genuine blackface Voodoo is presented as the real alternative, a terrible and duplicitous power that even threatens to overwhelm the white female protagonist, as in this clumsy and hapless sequel to the Sheena Queen of the Jungle film:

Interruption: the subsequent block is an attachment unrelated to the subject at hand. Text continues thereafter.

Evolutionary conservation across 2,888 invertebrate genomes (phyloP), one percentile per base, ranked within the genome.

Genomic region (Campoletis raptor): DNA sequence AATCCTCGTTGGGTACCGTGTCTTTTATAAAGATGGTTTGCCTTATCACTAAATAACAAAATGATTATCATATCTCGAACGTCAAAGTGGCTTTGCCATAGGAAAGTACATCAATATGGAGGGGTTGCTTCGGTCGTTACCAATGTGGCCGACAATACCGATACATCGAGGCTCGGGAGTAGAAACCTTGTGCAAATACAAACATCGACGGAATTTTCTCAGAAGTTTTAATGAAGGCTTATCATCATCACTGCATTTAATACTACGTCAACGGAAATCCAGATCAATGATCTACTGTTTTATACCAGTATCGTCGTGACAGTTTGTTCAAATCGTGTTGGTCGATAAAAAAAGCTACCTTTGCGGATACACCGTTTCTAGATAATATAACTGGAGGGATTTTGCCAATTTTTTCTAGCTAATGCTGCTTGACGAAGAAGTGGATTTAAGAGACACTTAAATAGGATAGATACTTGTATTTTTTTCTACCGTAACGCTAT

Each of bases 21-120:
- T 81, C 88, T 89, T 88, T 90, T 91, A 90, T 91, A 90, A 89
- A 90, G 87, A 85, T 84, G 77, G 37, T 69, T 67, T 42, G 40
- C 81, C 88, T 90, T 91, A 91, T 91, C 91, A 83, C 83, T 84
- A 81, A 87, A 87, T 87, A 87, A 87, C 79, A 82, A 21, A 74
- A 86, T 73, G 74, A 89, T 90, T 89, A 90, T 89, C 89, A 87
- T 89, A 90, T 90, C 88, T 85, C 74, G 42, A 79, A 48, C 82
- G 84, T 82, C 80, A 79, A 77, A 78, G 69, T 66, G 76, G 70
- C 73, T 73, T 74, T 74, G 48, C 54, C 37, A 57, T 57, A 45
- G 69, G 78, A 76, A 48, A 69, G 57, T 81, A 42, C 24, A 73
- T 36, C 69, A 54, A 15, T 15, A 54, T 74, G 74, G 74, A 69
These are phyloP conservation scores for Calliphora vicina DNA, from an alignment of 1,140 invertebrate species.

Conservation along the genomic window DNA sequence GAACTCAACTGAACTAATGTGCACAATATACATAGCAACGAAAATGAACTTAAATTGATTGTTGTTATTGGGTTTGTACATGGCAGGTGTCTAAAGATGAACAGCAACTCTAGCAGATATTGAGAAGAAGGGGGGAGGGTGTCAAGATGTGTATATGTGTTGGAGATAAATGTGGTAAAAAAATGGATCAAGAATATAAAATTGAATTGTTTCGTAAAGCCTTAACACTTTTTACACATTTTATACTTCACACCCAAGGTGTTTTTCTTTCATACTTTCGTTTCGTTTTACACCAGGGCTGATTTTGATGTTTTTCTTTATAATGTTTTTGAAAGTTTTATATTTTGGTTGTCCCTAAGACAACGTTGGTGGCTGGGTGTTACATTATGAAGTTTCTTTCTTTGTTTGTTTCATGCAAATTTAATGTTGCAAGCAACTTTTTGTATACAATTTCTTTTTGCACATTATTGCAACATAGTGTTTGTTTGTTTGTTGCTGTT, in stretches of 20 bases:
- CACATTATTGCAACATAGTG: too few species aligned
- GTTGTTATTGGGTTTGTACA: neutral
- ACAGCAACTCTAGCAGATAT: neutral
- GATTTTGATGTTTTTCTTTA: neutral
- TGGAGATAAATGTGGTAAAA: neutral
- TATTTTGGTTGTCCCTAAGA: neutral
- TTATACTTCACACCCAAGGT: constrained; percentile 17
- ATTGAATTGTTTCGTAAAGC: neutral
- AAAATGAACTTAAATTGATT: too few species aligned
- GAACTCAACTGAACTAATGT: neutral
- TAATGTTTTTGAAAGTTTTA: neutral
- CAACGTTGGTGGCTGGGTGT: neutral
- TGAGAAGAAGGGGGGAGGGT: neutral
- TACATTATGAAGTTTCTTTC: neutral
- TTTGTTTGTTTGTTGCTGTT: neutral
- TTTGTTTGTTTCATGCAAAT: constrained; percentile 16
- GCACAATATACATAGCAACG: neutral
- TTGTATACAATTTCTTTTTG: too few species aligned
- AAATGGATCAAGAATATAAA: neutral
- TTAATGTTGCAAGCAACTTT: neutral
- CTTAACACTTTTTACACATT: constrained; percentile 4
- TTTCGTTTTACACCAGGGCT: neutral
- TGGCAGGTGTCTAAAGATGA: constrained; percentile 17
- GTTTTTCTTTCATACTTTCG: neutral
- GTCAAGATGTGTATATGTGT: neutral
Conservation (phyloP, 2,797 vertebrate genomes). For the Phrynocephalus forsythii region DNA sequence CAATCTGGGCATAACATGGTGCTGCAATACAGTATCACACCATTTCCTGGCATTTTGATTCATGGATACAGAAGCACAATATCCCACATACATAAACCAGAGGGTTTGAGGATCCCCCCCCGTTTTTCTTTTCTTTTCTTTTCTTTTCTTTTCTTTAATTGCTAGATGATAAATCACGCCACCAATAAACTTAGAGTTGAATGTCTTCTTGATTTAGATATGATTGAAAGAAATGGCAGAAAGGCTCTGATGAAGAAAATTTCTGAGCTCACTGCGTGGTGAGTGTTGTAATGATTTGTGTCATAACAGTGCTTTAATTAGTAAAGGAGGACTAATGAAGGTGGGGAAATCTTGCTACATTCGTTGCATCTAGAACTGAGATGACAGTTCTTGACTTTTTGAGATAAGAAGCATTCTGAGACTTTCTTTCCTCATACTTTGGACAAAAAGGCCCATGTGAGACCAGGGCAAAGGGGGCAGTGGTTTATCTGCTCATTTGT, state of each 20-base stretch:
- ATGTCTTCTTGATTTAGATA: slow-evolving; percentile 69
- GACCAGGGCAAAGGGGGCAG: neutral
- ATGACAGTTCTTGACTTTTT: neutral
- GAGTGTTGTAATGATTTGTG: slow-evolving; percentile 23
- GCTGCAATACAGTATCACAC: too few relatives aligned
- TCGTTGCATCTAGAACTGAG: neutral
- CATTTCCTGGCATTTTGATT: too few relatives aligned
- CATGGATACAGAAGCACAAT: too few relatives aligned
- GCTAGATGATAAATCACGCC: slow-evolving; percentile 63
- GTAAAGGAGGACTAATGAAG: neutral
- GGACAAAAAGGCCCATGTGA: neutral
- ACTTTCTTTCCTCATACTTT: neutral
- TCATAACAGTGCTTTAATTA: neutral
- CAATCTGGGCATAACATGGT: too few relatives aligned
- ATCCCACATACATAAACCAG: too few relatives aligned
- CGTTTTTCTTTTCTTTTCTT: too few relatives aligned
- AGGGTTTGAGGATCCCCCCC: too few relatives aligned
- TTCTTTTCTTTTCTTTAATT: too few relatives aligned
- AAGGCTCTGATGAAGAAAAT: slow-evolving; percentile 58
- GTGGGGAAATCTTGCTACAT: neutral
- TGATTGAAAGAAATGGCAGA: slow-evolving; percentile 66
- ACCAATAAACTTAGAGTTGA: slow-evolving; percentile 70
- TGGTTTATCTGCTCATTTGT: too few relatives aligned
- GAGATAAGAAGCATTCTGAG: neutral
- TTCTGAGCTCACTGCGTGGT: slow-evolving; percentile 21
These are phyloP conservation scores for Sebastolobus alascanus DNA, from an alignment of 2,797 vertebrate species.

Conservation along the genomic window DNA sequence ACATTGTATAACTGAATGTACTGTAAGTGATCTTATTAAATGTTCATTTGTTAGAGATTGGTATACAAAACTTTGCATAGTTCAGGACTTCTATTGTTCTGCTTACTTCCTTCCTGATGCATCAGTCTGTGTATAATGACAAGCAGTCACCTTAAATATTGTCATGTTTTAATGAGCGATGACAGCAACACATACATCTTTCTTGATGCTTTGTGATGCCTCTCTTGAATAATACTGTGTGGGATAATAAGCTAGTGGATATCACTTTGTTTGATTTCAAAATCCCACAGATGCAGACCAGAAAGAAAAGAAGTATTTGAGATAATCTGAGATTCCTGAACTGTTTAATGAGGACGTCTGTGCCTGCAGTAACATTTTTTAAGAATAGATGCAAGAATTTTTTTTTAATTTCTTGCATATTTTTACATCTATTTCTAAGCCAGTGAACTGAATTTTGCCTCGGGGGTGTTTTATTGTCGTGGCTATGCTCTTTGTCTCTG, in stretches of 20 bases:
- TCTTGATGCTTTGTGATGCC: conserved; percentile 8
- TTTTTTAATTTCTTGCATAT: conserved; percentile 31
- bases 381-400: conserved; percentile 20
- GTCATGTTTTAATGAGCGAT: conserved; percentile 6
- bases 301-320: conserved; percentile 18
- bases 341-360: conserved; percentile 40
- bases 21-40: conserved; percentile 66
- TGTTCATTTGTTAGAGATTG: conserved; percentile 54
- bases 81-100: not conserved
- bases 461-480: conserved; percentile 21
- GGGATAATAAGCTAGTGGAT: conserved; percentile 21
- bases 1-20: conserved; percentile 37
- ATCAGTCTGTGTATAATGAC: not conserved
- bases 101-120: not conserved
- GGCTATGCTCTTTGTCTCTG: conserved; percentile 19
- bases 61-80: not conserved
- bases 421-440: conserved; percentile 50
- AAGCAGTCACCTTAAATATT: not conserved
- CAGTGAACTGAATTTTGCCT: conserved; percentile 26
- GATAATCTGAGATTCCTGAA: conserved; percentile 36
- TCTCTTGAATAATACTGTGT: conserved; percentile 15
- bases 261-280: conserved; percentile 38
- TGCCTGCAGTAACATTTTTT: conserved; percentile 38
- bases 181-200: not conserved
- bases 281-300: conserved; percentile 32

Did you catch the dreadful secret of Voodoo at the end, especially the part about the image which seems as though it was written for this blog? I will give you a clue: there is great power in the image. And with forty-odd films of this genre, it is clear that the American film industry found great power in the white Voodoo woman theme as well. Her curious display of whiteness, sexuality, and strange African mysticism designates her as an anomaly, a “freak,” as much as any circus spectacle. Let’s look at Koringa again. What’s most surprising about her visual transition from Hindu snake charmer to Jungle princess is how seamlessly her physical characteristics transmute into distinct racial elements. Take her amazing bushy cloud of hair. This style was popularized by P.T. Barnum in the 1800s as part of his exhibition series of freak performers and human oddities known as circassian women. Barnum’s professional staging of what was considered to be the epitome of female beauty may strike us as bizarre for its miscegenated aspects, but make no mistake, mythic ideals of white womanhood charged the popular imagination in this period. Barnum’s contrived displays would hold great promise for the future staging of race and gender themes in American theatre, photography, and film. We understand these images to be evocations of Orientalism, reflecting the West’s preoccupation with fantasies of the exotic, the barbaric, the sexual, and the mystical aspects of the Other, all rolled into one ethnocentric vision against which white identity was measured. How else could white people appropriate desirable physical features from the non-white darker races of the world except by embodying them in performance, thus recreating their “essence” in transfigured and consumable visual forms? The virtuoso who assumed an Indian identity as a Hindu “fakir” or adopted an Afro hairstyle befitting a Voodoo princess took part in the age-old performance of cultural masquerade, played for amusement and profit. And although subsequent jungle queens rejected the Afro style in favor of the long, smooth locks associated with “white” hair, a sartorial transition had occurred that bears noting. As in other contexts we must acknowledge that a brazen plundering of the cultural resources of black and brown people has taken place, and whether it is with hairstyles, music, or spiritual practices, there is great value in those